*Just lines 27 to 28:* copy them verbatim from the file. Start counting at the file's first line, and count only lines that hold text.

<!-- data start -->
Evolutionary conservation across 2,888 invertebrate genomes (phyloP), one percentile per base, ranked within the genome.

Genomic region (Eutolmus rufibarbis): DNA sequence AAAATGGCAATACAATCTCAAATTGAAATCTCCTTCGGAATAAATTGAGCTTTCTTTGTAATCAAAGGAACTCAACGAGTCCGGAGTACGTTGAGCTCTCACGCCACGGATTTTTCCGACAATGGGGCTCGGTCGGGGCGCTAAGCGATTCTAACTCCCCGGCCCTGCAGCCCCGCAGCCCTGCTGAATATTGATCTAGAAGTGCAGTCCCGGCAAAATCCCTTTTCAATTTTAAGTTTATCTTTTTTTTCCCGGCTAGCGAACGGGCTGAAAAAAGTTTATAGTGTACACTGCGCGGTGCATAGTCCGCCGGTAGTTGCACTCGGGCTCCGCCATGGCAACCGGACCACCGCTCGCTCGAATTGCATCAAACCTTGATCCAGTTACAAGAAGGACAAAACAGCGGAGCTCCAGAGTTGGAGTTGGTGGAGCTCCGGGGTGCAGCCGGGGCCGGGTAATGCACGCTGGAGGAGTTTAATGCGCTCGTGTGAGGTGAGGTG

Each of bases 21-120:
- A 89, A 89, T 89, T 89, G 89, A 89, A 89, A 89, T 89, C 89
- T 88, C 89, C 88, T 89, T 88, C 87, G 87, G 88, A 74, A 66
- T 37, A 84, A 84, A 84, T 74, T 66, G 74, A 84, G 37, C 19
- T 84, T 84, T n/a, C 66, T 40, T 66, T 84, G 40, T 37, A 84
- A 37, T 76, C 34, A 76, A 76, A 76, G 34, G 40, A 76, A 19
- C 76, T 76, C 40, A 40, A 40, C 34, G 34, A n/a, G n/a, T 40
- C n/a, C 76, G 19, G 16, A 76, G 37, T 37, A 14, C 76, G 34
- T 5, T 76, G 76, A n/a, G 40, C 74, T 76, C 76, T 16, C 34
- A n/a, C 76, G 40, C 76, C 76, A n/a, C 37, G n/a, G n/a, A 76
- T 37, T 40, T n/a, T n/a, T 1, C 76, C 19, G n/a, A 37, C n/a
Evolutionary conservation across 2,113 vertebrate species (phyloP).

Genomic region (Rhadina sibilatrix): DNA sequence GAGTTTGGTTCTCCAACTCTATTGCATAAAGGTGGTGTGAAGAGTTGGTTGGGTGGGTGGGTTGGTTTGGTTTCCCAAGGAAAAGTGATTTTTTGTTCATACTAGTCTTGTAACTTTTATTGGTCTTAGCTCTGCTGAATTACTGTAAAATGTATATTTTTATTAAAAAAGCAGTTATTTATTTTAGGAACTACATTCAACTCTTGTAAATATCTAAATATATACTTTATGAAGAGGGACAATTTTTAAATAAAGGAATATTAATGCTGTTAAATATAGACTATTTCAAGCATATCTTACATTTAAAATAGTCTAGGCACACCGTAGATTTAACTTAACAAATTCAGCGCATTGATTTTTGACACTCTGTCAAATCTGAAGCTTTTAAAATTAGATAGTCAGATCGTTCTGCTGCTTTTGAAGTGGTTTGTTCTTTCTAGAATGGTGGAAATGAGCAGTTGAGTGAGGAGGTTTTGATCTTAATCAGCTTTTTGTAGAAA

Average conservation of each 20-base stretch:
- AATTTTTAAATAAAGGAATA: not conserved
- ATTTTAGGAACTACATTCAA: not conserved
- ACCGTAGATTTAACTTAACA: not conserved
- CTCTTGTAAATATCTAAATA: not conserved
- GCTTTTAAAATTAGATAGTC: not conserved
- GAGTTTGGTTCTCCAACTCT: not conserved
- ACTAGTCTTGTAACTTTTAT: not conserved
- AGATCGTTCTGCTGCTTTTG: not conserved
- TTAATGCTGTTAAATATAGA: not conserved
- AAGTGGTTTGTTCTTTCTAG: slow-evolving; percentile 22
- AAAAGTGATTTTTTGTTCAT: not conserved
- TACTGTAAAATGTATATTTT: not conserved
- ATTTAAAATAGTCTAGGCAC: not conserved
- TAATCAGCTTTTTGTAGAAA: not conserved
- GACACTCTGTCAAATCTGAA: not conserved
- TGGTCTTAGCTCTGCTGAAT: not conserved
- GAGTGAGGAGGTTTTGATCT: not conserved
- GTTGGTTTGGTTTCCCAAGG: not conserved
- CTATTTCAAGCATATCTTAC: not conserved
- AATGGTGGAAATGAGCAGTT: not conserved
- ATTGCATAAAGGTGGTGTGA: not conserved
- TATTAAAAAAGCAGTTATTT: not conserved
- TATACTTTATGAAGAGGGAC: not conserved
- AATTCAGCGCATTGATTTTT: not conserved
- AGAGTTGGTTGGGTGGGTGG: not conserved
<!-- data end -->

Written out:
- AAAAGTGATTTTTTGTTCAT: not conserved
- TACTGTAAAATGTATATTTT: not conserved